Read in this interview:
-What are Varoufakis' objections against Kažimír and why did he publish things people told him behind the closed doors?
-Who killed social democracy in Europe?
-Why does he say the EU is undemocratic and what’s his idea for saving it?
Yanis Varoufakis became the finance minister of Greece five years ago. He spent half a year trying to persuade creditors that his country was unable to pay off its giant debts. He rejected austerity, which in the end cost him his ministerial post. In this interview for the Sme daily he says, among other things, what he has in common with the Brexiters and why he believes the former Slovak finance minister was the worst in Europe.
Reporting on the recent first sale of Greece’s 15-year bonds since 2009, Bloomberg wrote it was a return to normality for the country. Is that true?
No. The word paradox is Greek and it’s not an accident. Greece is more bankrupt than ever and yet bonds are selling like hot cakes. 90 percent of the debt is not on the market, it is now with institutions. It’s been shifted from the markets onto the shoulders of taxpayers. Given that the ECB is whispering to traders that we’re behind this, of course they buy.
Is it worse than five years ago when you became finance minister?
Small shopkeepers and workers are worse off than five years ago. Oligarchs and those who are participating in the bond-buying, the 1 percent, are better off. Overall, the country is deeper in trouble than it was five years ago.
Has your stint as finance minister helped the country?
Leftist economist. His father fought in the Greek Civil War on the side of the Communists. Before entering politics, Varoufakis lectured at universities in Cambridge, Sydney, Athens, and in the US.
He became finance minister in January 2015, for the far left Syriza party. In July that year, Greek voters rejected further austerity measures but the government accepted them in the end and Varoufakis quit as minister.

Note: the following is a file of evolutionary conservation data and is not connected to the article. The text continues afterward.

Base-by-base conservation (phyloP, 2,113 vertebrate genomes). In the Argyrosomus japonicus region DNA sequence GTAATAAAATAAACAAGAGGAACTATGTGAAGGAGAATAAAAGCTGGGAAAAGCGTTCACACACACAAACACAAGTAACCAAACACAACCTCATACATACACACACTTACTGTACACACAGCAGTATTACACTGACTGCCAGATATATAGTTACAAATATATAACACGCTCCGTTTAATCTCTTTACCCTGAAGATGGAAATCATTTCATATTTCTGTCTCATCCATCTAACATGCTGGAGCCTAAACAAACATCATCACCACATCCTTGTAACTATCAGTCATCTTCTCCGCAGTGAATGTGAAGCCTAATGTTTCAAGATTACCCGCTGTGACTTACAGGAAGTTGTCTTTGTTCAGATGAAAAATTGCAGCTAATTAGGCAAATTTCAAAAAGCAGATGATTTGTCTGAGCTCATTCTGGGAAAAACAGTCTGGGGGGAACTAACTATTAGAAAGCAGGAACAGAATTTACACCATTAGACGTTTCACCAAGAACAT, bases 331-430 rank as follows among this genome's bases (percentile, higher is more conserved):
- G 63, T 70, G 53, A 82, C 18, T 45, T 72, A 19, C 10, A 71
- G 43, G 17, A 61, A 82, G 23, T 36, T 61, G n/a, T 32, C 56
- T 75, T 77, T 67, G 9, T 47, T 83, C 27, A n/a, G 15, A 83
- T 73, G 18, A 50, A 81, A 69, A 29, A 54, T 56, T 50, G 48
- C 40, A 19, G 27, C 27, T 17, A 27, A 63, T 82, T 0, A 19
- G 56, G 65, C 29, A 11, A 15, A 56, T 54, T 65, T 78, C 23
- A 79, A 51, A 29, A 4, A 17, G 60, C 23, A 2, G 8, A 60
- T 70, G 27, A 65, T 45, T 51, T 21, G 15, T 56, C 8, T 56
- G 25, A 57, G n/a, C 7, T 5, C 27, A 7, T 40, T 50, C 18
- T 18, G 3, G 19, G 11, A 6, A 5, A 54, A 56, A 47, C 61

He went on to found the DiEM25 movement, designing reforms for the EU. The movement ran in the latest election in eight countries, but did not win any seats.
Not at all. I failed. I tried to do the right thing, but I wasn’t allowed to by my own prime minister. What I tried to do is what we still need to do today – debt restructuring, so that the country can breathe again. If you’re pretending to be solvent, the only way to do it is getting more loans or extending previous loans. The only reason why the Troika (European Central Bank, International Monetary Fund and European Commission) are allowing you to do it is because they are imposing upon you further austerity, pushing incomes down for the majority, making the indebtedness worse.
It was a prison break, I tried to facilitate the escape from debtors’ prison. Of course I don’t regret doing it. But the prison break did not work because of our own prime minister.
The average pension in Greece after the cuts was around €800, while in Slovakia it is €400. Slovaks did not understand why they should be helping a richer country. How would you explain it to them?
As a minister of finance, I was very clear I wasn’t asking for help to maintain the pension.
24. Feb 2020 at 18:42 | Matúš Krčmárik